Turkish president says Jerusalem is a ‘red line’, but Saudi Arabia and allies send only low-level representatives to heads of state summit
A call for a unified Islamic world to speak in one voice for Jerusalem fell victim to regional rivalries following low-level Saudi attendance at an emergency summit of heads of state at the Organisation of Islamic Cooperation (OIC) in Istanbul on Wednesday.
Turkey’s president, Recep Tayyip Erdogan, called for the summit in the wake of Donald Trump’s decision to recognise Jerusalem as Israel’s capital on 8 December.
“America, you might think you are strong, you might have weapons, nuclear weapons, you might have many aircraft,” he said.
“But none of this means you are strong. You are only strong if you are right. The US is buttering the bread of fanatics with this decision.”
He called for the recognition of the state of Palestine based on 1967 borders and said the US had lost its ability to mediate peace.
Erdogan called on the international community to step in, unruffled by the failure to even unite the OIC on Jerusalem.
“I repeat Jerusalem is our red line. The Noble Sanctuary will forever belong to Muslims. We will never give up on our demand for a sovereign and independent Palestine,” said Erdogan. “We cannot be spectators in this situation because it impacts all our futures.”
Jordan’s king, Abdullah, was seen vigorously nodding in agreement with Erdogan’s remarks, showing the depth of unease among traditional regional US allies.
Mahmoud Abbas, the president of the Palestinian Authority, also addressed the conference.
Abbas called the decision one of the worst slaps landed on the Palestinians in a century.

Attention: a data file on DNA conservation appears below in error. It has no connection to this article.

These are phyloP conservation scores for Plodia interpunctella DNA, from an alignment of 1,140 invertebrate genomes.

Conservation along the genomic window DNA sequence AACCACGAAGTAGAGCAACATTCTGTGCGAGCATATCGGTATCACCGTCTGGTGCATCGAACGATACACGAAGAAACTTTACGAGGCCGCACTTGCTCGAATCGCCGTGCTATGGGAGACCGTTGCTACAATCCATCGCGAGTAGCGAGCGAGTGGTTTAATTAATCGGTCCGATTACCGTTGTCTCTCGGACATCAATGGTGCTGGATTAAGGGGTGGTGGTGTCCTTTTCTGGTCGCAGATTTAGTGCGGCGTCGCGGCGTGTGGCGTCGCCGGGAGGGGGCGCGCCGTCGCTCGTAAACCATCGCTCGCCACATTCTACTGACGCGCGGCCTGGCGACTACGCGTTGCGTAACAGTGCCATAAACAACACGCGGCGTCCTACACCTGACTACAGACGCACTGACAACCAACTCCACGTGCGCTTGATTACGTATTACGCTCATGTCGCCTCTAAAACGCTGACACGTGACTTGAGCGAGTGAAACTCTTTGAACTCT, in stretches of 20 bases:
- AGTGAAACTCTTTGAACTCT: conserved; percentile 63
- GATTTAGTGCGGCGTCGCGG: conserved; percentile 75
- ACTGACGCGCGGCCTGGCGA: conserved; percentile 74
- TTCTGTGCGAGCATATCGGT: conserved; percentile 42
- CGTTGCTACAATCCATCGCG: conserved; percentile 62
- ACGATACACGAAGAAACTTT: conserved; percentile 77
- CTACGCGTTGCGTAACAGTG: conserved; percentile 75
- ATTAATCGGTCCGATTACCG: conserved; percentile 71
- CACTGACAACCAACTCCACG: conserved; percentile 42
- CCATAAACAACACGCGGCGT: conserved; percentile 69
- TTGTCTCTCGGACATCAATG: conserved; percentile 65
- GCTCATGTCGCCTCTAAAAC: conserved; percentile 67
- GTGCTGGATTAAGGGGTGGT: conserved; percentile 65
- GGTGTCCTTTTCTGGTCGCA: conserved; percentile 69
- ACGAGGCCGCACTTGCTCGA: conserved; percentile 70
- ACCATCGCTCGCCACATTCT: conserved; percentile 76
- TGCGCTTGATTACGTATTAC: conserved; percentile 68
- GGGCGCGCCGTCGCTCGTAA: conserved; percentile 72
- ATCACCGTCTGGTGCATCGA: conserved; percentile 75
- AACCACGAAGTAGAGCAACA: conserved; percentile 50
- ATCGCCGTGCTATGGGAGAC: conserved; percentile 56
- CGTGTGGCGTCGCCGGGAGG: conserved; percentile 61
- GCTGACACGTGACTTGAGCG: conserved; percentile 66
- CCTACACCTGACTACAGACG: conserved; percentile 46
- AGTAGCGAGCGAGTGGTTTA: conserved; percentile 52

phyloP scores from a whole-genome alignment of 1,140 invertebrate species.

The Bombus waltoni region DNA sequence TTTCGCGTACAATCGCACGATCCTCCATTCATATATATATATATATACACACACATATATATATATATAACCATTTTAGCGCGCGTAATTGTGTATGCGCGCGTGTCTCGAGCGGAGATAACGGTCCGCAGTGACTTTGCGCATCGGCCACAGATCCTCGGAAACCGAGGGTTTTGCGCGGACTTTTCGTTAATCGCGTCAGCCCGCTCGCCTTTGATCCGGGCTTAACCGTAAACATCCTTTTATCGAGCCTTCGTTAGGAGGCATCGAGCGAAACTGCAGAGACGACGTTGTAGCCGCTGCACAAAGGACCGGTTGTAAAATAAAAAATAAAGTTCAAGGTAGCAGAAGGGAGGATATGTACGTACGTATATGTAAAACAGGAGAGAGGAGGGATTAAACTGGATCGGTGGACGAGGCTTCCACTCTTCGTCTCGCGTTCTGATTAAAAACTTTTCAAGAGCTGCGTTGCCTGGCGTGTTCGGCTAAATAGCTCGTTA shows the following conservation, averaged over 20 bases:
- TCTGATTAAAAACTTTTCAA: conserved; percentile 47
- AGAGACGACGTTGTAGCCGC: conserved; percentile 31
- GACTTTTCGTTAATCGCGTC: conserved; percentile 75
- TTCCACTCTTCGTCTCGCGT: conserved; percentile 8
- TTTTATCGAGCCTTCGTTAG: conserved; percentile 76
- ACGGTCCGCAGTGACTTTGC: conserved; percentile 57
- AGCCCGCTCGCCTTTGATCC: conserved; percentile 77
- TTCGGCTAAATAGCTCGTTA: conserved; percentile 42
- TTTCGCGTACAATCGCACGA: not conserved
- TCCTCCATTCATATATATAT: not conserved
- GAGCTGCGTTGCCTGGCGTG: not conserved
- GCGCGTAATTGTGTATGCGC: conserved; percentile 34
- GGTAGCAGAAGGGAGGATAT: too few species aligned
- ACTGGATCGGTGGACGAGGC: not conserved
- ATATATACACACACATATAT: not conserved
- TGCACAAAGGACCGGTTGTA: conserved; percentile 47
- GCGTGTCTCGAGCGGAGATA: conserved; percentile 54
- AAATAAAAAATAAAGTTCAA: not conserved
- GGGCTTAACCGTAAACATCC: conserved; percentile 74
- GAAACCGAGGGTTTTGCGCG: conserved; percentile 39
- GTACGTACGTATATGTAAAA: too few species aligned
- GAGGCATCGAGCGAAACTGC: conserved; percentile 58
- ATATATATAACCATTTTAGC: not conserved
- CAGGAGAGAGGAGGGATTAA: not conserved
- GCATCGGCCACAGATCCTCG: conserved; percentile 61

OIC secretary general, Yousef Al-Othaimeen, was also set to make a speech before private discussions commenced.
Erdogan had called for the summit in his capacity as rotating chairman of the 57-member OIC.
The summit aims to reject the US decision while calling for increased recognition of the state of Palestine within borders determined in 1967, and with east Jerusalem as its capital.
Saudi-led bloc not present at highest levels
However the summit showed that even the fate of Jerusalem, a subject central to the Muslim world, was not enough for various feuding factions to put aside their differences, even temporarily.
The Saudis sent only their minister for religious affairs to the summit. Saudi allies Egypt and Bahrain followed suit by sending representatives at the foreign ministerial level only. Bahrain sent its justice minister, while the UAE sent a representative of its foreign ministry.
This pointed to the same divisions that have emerged – apart from the traditional Saudi-Iran rift – since the Saudi-led bloc imposed a blockade on neighbour Qatar.
Qatar and Iran were represented at the OIC summit at the highest level with the participation of the emir and president respectively.
Kuwait, which has tried to mediate between Qatar and Saudi Arabia, was among the 23 countries to send a head of state to the OIC emergency summit.
The summit attendance on Wednesday indicated that the OIC, founded in 1969 after an arson attack on Jerusalem’s Al-Aqsa Mosque, remains a deeply divided and ineffective body, where member states are unable to put aside differences and represent the Islamic community with a single voice.
It has also been reported that Trump would not have made his decision without regional backing from the likes of Saudi Arabia.
The extraordinary OIC summit kicked off with a meeting of foreign ministers earlier on Wednesday.
Turkish foreign minister, Mevlut Cavusoglu, in his address said: “The United States with this decision aims to legitimise Israel’s attempt to occupy Jerusalem. It expects the Islamic community to stay silent. But we will never remain silent in the face of this. This US decision has no validity for us.”
A communique is expected later on Wednesday but it remains unclear if all sides will be able to agree to a joint statement.